As the current Trail & District Public Library Board chairperson and on behalf of the Library Board members, I wanted to comment on the article in the Trail Times (“Trail addresses politics of the public library,” Trail Times, Nov. 22). There are several issues and statements in this article that are simply not true.

Library board chair addresses BC OneCard concerns

Letter by Colleen Jones, Board Chairperson, Trail & District Public Library

As the current Trail & District Public Library Board chairperson and on behalf of the Library Board members, I wanted to comment on the article in the Trail Times (“Trail addresses politics of the public library,” Trail Times, Nov. 22). There are several issues and statements in this article that are simply not true.

The BC OneCard which allows library users from anywhere in BC to come into the Trail & District Public library and take out books costs the City of Trail absolutely nothing. The cost of the postage to return books back to their home libraries is covered by the BC Government because taxpayers from outside of our area are also benefiting from this resource sharing program.

We could be getting reimbursed for only the number of transactions that are acquired but instead the Library gets the flat rate of $10,250. Having said that, if we don’t use all of that money, we put it back into the library budget in the form of programs or purchasing new books.

There has never been, to this date an overage on this program where the two municipal funders, Warfield and Trail, have had to pay. This BC OneCard doesn’t cost the city or the Village of Warfield any money! We have never had to hire extra staff to process these books and its actually a benefit to the city. If people from out of town are using the Library that means that hopefully they did some shopping or ate at a restaurant while they were in Trail. We have a Regional Hospital in our town so we should expect that while people are here for medical appointments that they and their families would be using the Public Library. We also have a world class hockey facility in our City, when families come to Trail we welcome them to use our Library.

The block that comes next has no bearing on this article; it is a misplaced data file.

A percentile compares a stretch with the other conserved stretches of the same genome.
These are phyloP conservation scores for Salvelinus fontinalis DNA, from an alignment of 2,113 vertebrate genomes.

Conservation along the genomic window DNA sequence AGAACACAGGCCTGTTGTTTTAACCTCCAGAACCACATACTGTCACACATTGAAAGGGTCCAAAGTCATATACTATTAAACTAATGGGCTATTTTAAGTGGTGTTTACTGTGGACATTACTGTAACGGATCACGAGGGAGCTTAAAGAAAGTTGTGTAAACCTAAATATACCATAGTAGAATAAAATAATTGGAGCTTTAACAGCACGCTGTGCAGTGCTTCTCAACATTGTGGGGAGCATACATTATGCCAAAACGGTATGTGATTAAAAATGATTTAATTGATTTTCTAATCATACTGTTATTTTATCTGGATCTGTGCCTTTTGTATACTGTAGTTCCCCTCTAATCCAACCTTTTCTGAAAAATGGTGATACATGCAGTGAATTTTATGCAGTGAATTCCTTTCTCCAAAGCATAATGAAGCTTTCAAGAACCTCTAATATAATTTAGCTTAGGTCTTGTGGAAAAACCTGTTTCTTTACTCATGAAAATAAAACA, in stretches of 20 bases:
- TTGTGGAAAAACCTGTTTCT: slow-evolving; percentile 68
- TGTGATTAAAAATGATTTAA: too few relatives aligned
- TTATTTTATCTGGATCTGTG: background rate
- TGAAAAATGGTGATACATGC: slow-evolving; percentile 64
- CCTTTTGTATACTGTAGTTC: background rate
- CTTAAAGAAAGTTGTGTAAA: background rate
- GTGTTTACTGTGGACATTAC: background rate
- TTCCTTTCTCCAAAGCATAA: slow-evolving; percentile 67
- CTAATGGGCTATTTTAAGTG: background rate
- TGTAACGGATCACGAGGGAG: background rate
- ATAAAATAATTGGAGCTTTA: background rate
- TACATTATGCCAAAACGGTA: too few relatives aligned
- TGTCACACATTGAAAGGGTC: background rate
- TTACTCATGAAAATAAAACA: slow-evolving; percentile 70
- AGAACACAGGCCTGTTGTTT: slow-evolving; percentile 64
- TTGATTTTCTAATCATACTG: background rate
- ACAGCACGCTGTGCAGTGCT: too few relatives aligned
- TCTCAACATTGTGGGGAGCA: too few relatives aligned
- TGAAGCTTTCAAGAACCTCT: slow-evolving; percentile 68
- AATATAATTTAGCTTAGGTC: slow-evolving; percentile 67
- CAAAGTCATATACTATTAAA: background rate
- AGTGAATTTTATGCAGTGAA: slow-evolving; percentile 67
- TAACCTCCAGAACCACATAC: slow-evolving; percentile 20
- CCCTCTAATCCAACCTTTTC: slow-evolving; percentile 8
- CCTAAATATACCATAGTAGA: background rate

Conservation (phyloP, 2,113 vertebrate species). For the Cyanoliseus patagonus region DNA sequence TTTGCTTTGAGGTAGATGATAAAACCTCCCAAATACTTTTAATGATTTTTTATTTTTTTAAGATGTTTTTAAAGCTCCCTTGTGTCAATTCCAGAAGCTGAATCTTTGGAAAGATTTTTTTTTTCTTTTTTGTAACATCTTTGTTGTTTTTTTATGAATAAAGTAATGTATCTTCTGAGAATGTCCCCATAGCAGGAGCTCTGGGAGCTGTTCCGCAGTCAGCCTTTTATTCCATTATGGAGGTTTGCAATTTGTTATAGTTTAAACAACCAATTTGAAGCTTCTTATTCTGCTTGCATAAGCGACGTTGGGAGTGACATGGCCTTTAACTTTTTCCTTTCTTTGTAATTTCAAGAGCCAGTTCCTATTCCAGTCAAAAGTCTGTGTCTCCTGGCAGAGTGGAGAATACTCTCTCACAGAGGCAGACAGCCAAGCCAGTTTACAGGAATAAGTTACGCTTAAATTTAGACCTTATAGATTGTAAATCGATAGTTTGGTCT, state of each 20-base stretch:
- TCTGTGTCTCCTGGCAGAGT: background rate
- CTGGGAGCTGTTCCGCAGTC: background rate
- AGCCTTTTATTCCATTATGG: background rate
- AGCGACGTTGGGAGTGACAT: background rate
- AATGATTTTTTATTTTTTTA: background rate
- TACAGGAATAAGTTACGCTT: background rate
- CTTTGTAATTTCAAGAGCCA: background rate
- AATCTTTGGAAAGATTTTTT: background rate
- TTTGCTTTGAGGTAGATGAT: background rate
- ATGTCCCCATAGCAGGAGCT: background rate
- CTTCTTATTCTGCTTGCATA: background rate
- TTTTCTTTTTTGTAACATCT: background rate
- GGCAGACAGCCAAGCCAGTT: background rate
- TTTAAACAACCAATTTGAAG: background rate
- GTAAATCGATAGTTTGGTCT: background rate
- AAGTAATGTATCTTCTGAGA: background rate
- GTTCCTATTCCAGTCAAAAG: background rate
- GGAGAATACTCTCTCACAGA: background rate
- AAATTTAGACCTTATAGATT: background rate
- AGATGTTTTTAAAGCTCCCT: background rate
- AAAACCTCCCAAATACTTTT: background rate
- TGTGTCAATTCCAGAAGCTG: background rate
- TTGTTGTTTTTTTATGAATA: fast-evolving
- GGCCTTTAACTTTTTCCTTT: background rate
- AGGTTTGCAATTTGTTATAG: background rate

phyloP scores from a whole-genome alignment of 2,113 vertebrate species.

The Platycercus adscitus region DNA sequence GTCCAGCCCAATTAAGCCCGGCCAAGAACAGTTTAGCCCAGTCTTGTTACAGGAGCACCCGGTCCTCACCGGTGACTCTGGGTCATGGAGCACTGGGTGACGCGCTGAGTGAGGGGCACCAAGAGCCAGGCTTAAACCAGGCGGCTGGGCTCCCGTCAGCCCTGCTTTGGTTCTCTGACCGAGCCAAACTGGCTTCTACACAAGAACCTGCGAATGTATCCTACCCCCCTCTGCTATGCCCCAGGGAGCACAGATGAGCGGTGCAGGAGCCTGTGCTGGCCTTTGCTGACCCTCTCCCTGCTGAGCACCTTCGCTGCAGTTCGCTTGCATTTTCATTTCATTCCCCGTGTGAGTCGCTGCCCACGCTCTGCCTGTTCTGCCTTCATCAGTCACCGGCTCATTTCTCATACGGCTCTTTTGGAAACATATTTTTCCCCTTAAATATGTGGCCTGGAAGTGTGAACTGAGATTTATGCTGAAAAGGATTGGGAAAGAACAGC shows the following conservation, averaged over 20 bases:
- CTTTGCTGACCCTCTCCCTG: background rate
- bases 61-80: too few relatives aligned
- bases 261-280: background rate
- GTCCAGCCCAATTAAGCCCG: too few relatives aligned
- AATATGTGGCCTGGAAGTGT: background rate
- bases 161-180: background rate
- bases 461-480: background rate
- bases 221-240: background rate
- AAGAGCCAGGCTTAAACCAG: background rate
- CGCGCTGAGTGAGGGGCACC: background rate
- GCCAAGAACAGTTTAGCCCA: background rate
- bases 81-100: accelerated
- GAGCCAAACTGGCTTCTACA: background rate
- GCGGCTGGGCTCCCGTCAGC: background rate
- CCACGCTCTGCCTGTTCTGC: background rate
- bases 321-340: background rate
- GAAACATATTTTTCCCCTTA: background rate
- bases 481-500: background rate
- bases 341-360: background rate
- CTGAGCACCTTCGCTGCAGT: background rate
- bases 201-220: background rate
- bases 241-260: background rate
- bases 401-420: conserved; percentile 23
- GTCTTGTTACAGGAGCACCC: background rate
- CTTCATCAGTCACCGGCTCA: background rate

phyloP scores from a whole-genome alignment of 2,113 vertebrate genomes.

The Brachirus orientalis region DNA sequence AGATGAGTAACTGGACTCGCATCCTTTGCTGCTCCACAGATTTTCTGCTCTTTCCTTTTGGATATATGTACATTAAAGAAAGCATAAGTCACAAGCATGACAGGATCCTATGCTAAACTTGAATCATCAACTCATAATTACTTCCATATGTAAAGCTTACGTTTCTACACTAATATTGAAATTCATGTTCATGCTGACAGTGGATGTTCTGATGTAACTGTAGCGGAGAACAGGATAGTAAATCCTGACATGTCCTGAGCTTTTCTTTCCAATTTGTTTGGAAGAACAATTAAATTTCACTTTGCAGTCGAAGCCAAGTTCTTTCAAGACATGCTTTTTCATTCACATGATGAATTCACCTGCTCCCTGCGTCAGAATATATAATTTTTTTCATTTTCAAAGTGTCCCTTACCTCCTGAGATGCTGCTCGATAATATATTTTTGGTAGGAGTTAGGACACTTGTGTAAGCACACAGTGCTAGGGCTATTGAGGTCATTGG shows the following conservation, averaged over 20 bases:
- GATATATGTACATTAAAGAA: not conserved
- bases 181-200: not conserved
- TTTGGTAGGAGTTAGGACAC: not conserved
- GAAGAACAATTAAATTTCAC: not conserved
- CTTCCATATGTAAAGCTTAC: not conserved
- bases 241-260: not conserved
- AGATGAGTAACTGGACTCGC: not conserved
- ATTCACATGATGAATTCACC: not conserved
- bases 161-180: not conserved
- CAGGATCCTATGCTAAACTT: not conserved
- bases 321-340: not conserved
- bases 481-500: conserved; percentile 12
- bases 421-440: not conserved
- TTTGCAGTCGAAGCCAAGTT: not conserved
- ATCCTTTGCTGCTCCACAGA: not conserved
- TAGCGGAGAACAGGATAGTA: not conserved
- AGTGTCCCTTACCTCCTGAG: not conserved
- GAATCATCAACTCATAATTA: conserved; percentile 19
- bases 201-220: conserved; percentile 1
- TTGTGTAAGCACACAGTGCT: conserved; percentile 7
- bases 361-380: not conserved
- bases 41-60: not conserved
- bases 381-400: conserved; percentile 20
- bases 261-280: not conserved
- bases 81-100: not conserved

Usage of the BC OneCard is actually below average for areas of our size. I should mention that members of our library can go to any library in B.C. which supports the BC OneCard and take out books as well. The Library Board has previously revisited the policy for usage of the BC OneCard and made substantial changes to accommodate the City of Trail councillors’ concerns. The Trail & District Public Library only allows five items per card.

Library boards are in place to make sure that the legislated Library Act is adhered to and city councils don’t change the board members whenever there is an election. Most importantly it gives the library board continuity and ensures they act independently, without political interference. The province doesn’t provide the training for the library board, the BC Library Trustees Association provides the training and financial support for board members to get the necessary training they require to fulfill their volunteer positions. The library board has very clear roles and responsibilities; the struggle is that the board is not being recognized or valued as it should be.

The library board, the library director and library staff have worked very hard in the library and out in the community to make sure that this new integrated Riverfront Centre is what every member of our region has been looking forward to and is a success to the city. We have been extremely busy fundraising for equipment and furniture, and working with the building committee.

The library board is concerned with the comment “the blurred lines of accountability.” The Library Act makes the lines very clear; the municipality funds the library and the library board administers the library. It’s disappointing that the board’s integrity would be questioned when we are at a very critical point in our fundraising campaign and when we are encouraging new members to join our board.